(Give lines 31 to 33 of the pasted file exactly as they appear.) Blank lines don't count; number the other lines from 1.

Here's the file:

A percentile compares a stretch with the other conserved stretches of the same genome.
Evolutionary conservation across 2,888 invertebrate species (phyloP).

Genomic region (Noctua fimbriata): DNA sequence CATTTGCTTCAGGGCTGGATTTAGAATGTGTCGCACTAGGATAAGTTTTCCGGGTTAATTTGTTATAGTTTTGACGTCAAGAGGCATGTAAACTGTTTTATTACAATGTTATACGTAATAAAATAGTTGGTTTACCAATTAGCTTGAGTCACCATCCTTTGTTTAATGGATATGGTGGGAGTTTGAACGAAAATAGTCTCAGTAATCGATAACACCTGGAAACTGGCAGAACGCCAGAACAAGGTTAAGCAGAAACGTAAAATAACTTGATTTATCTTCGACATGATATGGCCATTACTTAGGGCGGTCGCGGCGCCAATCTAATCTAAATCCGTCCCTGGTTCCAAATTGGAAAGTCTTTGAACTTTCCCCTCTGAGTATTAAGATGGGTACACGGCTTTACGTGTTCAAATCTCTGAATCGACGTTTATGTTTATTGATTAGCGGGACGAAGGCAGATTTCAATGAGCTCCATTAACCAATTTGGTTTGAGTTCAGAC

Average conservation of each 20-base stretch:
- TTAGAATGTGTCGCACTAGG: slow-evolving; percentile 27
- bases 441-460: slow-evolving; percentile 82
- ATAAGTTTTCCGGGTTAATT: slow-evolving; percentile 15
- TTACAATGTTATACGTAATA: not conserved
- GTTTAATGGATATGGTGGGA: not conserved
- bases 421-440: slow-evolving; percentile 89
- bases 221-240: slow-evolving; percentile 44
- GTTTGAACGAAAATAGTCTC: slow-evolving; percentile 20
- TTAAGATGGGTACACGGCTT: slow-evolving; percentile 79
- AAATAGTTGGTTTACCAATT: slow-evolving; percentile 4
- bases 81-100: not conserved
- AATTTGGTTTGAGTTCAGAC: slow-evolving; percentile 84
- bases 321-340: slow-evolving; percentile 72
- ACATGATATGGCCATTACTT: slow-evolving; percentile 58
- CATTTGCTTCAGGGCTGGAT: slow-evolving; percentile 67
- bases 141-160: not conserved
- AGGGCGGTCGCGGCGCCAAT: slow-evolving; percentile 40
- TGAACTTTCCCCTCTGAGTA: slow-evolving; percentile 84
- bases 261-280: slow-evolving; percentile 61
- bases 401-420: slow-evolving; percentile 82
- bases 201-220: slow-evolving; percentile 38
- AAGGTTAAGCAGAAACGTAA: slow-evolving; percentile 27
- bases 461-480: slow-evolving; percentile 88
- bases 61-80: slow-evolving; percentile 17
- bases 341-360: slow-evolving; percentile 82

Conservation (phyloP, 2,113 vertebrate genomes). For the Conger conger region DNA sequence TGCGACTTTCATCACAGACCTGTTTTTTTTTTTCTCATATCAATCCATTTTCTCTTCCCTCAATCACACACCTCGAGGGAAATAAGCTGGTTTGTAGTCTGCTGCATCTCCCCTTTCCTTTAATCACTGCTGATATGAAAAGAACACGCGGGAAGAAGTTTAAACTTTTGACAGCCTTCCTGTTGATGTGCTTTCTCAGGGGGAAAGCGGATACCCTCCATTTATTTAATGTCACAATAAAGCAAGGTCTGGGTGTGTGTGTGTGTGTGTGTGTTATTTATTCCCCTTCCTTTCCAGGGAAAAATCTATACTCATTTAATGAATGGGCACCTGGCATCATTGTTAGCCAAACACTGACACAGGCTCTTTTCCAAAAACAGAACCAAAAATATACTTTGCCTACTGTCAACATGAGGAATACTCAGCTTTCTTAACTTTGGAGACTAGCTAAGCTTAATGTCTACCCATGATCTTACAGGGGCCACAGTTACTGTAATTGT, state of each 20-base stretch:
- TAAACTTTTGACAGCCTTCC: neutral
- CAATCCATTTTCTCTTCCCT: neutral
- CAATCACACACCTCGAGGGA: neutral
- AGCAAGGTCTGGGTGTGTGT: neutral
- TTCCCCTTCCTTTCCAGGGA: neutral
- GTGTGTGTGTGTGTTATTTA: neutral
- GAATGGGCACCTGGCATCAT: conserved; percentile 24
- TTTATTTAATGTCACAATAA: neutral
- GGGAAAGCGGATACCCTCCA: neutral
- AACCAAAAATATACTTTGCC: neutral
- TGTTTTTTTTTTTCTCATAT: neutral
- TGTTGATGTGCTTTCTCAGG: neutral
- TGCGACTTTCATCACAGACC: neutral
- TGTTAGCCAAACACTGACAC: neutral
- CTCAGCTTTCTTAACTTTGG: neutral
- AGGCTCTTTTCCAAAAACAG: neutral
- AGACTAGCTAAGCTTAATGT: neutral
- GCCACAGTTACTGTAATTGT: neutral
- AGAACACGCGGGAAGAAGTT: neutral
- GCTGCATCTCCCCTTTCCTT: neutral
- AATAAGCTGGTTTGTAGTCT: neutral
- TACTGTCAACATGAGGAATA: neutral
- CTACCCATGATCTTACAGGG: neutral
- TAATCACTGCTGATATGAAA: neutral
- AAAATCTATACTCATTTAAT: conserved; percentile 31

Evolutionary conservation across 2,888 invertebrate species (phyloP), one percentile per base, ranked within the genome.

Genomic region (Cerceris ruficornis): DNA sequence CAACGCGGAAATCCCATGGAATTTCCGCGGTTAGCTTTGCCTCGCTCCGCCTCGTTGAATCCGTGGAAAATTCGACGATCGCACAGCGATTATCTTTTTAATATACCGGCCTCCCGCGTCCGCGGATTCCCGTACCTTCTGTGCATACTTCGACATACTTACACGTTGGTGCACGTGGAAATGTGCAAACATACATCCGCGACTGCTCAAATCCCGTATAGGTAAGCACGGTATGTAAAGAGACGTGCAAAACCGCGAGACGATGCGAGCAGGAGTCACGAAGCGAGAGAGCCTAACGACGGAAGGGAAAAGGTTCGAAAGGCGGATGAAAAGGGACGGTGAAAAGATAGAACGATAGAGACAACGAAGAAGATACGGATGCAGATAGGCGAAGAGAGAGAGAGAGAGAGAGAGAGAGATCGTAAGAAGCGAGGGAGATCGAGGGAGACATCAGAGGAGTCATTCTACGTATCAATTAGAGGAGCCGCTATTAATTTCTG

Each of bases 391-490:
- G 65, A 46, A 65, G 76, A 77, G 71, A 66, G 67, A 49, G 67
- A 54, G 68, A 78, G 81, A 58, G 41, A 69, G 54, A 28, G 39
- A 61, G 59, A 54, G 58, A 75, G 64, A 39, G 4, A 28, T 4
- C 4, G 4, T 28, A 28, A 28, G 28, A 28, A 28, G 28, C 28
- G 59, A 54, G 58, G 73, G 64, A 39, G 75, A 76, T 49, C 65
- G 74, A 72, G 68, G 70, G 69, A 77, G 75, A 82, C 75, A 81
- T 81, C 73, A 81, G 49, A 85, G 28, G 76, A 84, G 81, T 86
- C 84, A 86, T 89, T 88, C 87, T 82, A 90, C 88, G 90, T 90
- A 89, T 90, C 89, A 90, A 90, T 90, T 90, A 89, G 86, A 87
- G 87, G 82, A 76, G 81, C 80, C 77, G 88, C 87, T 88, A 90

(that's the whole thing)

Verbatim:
- TAAACTTTTGACAGCCTTCC: neutral
- CAATCCATTTTCTCTTCCCT: neutral
- CAATCACACACCTCGAGGGA: neutral